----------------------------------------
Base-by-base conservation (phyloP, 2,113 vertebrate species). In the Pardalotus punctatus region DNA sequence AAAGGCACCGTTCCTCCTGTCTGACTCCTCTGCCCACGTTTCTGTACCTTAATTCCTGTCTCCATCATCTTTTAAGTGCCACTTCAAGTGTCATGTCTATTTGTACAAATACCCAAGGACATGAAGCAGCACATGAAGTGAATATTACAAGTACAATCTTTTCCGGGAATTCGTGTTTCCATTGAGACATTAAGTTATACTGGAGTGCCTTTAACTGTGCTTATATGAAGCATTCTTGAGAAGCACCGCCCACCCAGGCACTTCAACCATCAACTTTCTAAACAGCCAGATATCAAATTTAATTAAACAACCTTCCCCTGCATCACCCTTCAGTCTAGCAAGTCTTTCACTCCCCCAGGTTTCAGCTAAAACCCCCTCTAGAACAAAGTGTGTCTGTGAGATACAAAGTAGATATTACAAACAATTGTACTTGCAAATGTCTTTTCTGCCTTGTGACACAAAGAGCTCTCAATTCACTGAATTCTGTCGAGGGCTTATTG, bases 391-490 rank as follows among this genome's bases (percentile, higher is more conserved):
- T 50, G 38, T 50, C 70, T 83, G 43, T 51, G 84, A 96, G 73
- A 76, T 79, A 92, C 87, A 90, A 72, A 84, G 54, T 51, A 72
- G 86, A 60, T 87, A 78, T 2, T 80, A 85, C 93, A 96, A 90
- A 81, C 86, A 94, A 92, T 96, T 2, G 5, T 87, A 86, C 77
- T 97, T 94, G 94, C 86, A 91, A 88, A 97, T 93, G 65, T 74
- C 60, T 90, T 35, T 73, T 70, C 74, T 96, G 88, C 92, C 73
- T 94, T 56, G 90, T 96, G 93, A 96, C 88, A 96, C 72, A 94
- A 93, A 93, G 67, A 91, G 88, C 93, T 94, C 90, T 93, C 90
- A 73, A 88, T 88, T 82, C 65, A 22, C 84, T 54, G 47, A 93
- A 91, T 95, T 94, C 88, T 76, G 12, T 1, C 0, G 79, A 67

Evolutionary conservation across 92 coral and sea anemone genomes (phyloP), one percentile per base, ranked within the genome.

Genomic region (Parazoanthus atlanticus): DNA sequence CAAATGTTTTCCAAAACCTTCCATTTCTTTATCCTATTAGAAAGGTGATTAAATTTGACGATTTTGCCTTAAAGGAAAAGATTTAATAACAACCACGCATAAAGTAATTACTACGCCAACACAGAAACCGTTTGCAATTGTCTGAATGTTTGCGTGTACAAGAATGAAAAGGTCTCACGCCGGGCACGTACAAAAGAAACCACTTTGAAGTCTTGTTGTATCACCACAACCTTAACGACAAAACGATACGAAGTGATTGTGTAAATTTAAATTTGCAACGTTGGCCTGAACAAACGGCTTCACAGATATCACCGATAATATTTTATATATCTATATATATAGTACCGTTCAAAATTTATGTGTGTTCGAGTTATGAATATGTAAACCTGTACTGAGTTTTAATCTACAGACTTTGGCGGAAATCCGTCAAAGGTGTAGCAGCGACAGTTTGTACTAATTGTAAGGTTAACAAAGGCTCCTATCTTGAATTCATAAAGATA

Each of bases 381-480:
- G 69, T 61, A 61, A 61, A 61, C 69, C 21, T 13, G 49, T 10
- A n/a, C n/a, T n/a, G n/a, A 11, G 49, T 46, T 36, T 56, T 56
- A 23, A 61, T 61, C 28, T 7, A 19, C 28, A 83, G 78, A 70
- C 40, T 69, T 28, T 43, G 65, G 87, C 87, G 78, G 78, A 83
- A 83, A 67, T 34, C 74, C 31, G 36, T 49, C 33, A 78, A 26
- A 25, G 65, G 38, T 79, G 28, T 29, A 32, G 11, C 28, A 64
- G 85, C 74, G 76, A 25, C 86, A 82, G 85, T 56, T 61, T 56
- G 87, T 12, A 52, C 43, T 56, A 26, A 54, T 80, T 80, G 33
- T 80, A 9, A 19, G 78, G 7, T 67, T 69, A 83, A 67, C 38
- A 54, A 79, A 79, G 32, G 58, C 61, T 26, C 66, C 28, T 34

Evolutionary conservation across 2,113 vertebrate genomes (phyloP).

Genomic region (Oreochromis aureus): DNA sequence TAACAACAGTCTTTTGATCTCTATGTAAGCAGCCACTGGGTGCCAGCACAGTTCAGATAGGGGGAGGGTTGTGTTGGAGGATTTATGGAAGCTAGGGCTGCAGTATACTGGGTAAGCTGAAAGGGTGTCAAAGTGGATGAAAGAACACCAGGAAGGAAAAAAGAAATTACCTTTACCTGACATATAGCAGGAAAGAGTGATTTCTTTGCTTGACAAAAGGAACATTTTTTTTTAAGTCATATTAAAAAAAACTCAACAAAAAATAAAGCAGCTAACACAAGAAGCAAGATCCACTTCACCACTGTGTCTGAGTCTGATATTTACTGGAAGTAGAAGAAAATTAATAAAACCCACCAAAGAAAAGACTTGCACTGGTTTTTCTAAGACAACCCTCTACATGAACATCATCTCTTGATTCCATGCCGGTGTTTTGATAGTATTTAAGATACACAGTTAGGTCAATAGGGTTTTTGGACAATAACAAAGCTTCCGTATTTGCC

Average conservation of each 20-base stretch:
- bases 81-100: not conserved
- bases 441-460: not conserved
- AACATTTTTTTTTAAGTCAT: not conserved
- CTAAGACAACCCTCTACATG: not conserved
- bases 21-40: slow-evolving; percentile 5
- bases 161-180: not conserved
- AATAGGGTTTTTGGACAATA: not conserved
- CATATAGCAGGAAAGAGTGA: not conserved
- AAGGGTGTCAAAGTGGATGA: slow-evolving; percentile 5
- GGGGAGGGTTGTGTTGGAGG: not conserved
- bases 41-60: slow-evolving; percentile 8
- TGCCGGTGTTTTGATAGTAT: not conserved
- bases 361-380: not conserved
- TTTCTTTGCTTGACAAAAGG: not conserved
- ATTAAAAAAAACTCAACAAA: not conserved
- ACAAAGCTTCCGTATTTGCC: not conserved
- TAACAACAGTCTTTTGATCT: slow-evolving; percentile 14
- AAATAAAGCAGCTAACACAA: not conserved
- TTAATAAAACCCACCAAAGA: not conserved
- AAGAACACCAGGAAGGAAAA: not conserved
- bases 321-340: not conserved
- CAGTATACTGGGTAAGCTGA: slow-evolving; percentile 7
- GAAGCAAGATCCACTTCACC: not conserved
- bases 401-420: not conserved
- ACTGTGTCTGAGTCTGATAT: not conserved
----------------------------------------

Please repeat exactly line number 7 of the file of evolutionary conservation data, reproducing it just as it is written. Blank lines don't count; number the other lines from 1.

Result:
- C 60, T 90, T 35, T 73, T 70, C 74, T 96, G 88, C 92, C 73